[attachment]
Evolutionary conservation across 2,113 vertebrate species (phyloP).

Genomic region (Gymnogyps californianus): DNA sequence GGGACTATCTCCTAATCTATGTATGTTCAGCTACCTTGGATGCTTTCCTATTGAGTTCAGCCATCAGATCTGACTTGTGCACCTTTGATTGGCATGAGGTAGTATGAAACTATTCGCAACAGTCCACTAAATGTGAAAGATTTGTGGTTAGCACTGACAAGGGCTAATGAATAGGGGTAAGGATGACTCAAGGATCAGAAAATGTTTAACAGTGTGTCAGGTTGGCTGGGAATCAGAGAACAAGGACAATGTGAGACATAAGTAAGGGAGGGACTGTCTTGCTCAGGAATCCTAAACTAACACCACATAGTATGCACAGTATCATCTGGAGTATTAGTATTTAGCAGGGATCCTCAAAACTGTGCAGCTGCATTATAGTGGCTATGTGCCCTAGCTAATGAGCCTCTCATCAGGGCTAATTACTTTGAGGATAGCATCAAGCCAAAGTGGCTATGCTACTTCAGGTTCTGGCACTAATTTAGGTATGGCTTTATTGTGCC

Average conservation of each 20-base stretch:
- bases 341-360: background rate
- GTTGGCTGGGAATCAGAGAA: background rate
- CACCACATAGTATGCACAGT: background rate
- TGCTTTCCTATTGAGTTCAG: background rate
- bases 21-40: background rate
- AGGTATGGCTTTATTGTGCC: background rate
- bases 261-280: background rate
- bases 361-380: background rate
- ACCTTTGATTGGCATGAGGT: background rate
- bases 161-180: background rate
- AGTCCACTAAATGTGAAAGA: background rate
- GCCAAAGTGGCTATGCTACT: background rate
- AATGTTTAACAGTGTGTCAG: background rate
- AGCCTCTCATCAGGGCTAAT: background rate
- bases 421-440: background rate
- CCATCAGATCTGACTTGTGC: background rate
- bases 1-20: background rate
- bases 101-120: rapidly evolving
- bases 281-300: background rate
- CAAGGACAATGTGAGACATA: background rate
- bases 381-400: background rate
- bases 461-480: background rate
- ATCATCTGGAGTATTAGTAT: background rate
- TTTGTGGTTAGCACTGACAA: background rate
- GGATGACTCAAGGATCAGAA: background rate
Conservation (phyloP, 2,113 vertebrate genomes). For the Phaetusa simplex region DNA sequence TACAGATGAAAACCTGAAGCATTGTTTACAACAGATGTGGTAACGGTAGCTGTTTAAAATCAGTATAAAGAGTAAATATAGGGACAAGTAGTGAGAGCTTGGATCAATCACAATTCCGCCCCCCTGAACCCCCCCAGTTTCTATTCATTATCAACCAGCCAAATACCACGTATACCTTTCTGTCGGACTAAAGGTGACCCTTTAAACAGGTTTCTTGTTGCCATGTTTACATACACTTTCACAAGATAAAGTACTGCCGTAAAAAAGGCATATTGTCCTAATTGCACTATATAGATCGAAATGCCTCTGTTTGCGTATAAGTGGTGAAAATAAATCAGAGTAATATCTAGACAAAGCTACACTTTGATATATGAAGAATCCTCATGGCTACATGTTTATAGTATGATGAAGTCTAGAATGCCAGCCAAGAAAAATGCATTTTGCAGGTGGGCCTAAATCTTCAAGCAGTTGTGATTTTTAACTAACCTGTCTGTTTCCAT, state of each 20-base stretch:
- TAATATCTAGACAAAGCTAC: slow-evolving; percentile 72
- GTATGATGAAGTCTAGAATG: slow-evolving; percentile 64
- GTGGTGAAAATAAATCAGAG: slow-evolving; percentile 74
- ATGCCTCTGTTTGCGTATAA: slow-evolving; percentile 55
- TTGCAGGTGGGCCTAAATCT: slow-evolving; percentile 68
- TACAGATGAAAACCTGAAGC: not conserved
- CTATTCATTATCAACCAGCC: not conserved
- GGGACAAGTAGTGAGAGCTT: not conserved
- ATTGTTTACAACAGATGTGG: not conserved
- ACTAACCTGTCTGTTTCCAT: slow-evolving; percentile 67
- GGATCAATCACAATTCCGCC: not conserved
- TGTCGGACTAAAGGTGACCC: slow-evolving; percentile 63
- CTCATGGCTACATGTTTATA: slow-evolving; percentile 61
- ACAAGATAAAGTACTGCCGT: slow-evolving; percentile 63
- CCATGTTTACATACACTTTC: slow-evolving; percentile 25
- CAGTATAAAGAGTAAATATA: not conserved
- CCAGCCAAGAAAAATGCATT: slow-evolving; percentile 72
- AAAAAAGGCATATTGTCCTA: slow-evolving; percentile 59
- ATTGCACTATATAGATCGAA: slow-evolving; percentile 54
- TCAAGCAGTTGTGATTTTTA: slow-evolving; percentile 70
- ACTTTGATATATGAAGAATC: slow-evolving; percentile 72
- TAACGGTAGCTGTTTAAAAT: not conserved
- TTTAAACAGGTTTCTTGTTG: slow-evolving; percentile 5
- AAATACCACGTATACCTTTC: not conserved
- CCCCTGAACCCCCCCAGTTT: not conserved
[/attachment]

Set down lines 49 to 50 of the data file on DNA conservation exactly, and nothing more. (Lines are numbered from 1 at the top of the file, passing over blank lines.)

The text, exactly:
- TCAAGCAGTTGTGATTTTTA: slow-evolving; percentile 70
- ACTTTGATATATGAAGAATC: slow-evolving; percentile 72